What is Skyr. Myths vs reality
Nowadays many people ask what Skyr is—Icelandic yogurt or Icelandic cheese. To answer this, we need to explain what yogurt is first, and what cheese is.
Legally defined, yogurt is a dairy food made by fermentation of dairy milk triggered by only two specific bacterial cultures: ‘’Lactobacillus delbrueckii ssp. bulgaricus’’ and ‘’Streptococcus Thermophilus.’’ When other species are added to the specific two bacterial strains, recently some refer to this combination as ‘’probiotic yogurt.’’ The probiotic yogurt is not a legally defined category and simply helps to distinguish yogurt—which is also probiotic—from other dairy fermented foods made with different bacterial strains.
The cheese is a dairy food that is derived from milk and made when using a variety of technologies and, depending on the particular cheese, can be consumed fresh or matured. Cheeses can be classified according to a variety of features including ripening characteristics, special processing techniques or method of coagulation. During the production of cheese, the milk is usually acidified and, unlike yogurt, adding the enzyme rennet completes coagulation.
The exceptions are two, and they are so-called ‘’whey cheeses’’ like ricotta where the whey is the main component and ‘’fresh acid-set cheese’’ or also known as ‘’Sour milk cheese’’ when acidified, most frequently using vinegar, lemon juice, lactic acid cultures and others.
So, based on the technology used – the Skyr is ‘’fresh acid-set cheese’’ made by lactic bacterial cultures. Due to the lack of research, we actually do not have any particular confirmed specification of the bacterial cultures used traditionally back in the past. Traditional Skyr can be made without rennet, but some methods include small quantities added.
The commercial manufacturers nowadays usually use the well-established starter cultures like Lactobacillus Bulgaricus, Streptococcus Thermophilus, Bifido, Acidophilus bacteria as well some mesophilic ones like Lactococcus species, which are frequently used for production of Kefir or a combination of all.
All variants with flavours and sugar hardly can be called Skyr as sugar does not play a role when making Skyr in an authentic way. The Skyr frequently is marked like ‘’yogurt’’ on the USA market due to the great commercial performance of yogurt, and also due to the similar taste of the milder version the commercial manufacturers offer. As there are no legally official definitions or regulations, anything can be represented as Skyr, regardless of the technology or even resemblance with the traditional methods.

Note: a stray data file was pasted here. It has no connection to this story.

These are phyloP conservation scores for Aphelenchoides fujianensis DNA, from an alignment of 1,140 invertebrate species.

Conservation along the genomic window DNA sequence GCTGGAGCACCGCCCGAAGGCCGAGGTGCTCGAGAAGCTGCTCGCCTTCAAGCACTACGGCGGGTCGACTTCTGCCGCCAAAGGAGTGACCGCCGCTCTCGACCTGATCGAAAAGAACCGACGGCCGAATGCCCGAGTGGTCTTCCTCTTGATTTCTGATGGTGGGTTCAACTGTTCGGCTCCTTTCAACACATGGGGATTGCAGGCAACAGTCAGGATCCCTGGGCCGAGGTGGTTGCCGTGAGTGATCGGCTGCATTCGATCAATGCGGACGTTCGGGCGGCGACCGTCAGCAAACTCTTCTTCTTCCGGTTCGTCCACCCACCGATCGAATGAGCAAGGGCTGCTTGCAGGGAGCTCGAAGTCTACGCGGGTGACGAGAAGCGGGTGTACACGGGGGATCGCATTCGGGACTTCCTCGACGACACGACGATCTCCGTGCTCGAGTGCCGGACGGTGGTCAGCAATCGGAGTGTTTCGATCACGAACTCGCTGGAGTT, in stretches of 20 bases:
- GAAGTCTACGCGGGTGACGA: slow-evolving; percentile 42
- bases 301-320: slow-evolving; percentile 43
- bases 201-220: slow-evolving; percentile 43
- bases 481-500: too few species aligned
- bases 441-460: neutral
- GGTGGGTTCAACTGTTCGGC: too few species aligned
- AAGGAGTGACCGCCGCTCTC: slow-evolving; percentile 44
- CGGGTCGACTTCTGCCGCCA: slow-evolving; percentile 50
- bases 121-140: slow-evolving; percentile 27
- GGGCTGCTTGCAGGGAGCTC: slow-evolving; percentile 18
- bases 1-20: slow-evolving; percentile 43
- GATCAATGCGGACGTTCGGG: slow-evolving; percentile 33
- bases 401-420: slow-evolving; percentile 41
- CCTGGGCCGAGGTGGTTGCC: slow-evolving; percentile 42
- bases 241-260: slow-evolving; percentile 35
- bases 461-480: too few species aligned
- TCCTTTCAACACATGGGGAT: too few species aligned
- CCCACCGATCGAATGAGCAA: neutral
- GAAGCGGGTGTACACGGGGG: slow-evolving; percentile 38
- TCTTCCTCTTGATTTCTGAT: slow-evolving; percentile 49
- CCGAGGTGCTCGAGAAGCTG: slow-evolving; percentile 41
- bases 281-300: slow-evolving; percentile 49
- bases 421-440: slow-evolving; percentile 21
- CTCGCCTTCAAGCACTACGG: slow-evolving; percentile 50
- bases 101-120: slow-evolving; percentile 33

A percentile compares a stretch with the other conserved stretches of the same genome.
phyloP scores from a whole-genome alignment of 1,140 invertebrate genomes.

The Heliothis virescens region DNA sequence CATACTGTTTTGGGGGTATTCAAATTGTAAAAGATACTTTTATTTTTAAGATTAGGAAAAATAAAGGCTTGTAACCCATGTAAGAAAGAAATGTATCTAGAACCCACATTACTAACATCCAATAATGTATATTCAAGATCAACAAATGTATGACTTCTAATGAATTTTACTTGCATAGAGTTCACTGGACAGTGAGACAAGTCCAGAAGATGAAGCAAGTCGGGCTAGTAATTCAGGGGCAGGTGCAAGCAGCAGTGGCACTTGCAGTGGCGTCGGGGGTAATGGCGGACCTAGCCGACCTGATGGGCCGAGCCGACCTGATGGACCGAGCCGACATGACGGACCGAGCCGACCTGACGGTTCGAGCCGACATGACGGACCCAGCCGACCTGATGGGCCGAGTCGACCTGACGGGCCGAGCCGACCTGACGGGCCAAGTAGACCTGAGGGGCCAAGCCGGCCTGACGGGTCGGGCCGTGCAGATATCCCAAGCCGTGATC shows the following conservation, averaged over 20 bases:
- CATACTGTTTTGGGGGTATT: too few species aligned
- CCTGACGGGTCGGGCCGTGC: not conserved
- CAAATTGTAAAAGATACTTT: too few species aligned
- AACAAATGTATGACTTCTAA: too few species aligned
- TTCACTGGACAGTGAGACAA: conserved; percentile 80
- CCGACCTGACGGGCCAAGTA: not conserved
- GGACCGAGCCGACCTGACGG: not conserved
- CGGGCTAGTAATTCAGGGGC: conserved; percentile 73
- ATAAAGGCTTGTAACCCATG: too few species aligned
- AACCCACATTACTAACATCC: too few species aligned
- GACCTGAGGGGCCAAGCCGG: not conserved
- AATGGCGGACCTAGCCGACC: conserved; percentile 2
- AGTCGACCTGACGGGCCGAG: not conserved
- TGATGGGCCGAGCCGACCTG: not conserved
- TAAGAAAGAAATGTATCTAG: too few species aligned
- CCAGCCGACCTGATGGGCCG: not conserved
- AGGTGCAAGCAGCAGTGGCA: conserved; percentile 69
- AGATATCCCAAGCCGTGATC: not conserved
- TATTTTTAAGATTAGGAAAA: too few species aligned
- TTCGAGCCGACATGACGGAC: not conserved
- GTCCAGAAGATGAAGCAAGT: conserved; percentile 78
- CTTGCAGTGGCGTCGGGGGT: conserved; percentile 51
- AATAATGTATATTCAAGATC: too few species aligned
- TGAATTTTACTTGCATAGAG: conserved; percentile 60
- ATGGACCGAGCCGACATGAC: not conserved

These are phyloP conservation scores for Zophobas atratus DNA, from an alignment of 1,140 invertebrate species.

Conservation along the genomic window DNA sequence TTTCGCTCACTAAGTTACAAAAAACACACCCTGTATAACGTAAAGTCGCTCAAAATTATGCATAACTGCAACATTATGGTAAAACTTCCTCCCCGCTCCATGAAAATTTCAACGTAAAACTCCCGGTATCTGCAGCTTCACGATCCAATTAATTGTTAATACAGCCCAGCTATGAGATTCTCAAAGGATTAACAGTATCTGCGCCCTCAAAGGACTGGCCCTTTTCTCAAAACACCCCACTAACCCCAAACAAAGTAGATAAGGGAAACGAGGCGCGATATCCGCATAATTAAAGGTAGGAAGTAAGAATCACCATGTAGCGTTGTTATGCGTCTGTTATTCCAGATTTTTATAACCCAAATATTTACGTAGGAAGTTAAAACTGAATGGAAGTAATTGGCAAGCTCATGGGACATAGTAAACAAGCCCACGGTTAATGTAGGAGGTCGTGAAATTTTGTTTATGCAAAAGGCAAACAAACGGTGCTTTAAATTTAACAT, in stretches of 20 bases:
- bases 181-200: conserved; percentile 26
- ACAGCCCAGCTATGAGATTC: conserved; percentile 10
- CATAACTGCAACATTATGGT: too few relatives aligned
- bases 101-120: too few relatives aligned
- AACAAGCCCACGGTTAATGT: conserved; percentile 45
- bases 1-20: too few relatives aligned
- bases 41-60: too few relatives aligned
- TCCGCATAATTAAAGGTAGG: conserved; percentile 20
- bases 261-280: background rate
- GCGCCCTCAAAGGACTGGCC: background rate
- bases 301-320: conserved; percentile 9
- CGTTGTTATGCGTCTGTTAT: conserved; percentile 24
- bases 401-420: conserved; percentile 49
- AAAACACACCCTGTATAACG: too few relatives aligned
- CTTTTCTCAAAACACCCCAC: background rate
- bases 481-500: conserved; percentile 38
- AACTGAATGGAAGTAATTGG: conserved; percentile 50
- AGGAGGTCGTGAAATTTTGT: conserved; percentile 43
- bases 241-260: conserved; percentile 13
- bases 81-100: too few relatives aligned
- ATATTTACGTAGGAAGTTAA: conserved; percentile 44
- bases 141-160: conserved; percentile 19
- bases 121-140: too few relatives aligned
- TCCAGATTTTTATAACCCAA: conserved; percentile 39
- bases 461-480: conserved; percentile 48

The authentic texture of the Skyr made in a traditional way is thick but creamy due to the straining, and the traditional taste varies from slightly sour for a freshly made Skyr to very sour for older generations. The taste frequently is not a definitive indicator as nowadays we could have authentically made Skyr with milder taste, which seems preferred among the young generations. When made at home, milder tastes as well sour ones could be achieved when controlling the incubation time. Traditional Skyr, like yogurt or kefir and other similar products, is not a static product, as it changes in flavour over time.
The traditional milk is whole sheep or cow milk. As the traditions of making Skyr have been known for at least 10 centuries, we do not consider skimmed milk as a traditional milk just because it is a recent invention—within the last century or so.
Lastly, but not less important, you need a significant amount of milk in order to produce a cup of Skyr due to the straining process at the end.
It is a very fat and protein rich product, which was hugely appreciated in times of endemic medieval malnutrition.
To learn how to make Skyr in an authentic way, please visit our blog forum or watch the specific video on our YouTube Channel.